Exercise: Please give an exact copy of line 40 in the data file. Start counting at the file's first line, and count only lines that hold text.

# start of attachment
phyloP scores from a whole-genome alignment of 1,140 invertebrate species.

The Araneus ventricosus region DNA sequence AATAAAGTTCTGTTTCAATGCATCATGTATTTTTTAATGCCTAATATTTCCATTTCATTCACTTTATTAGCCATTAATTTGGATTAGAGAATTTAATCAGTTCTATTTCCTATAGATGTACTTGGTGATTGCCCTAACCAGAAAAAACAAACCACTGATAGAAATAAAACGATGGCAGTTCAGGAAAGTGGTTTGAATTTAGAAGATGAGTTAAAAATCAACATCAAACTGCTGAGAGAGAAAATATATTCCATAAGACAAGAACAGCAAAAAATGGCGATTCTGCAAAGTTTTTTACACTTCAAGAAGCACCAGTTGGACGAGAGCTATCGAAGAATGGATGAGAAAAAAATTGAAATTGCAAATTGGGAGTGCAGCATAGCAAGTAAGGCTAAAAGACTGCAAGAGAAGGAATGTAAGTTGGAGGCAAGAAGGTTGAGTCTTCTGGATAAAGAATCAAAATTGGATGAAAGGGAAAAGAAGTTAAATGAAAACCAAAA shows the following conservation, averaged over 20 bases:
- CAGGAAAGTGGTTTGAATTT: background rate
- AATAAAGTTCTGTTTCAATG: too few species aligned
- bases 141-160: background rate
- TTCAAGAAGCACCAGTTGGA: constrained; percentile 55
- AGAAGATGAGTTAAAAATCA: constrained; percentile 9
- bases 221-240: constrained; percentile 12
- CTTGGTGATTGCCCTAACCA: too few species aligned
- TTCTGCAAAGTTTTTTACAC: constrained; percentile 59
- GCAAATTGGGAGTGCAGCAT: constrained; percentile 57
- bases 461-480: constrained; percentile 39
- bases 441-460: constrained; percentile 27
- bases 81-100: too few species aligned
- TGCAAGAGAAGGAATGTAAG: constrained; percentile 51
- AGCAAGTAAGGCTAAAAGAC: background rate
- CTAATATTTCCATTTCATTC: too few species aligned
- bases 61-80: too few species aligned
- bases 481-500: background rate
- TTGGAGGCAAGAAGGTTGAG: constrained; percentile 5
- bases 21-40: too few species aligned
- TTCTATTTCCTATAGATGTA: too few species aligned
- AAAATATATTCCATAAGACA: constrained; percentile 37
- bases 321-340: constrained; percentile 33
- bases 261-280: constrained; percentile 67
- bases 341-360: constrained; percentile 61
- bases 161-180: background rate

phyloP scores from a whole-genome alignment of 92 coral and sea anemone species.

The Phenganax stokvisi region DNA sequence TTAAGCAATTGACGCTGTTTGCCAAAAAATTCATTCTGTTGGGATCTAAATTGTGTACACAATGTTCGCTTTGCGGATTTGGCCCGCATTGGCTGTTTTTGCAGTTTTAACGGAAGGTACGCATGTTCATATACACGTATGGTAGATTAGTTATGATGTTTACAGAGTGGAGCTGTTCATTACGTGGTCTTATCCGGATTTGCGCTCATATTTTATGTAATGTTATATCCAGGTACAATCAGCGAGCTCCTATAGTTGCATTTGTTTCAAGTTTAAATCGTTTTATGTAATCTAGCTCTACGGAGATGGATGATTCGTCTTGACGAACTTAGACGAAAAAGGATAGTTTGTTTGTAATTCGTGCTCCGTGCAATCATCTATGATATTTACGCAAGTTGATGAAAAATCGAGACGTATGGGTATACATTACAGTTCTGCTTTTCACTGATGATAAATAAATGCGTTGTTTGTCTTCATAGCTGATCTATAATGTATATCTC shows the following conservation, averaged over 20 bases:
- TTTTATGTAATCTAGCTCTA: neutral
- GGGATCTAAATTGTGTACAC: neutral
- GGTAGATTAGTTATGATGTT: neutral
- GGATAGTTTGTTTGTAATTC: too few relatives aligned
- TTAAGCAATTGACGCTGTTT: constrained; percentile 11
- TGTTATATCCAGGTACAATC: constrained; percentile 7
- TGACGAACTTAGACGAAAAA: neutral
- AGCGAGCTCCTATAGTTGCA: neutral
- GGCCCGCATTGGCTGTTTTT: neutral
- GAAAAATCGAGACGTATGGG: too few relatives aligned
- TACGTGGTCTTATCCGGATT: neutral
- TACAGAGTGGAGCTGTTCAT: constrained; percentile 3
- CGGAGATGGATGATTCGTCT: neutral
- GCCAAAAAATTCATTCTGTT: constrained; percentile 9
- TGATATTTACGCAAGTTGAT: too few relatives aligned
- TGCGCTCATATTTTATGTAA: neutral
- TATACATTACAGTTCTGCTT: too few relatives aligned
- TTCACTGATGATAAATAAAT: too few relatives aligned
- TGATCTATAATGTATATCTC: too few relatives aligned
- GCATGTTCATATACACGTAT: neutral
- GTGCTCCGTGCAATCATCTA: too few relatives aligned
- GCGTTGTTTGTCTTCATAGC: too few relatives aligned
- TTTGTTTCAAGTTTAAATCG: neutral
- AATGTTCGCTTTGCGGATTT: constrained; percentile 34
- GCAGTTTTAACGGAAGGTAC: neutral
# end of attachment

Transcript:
- TACGTGGTCTTATCCGGATT: neutral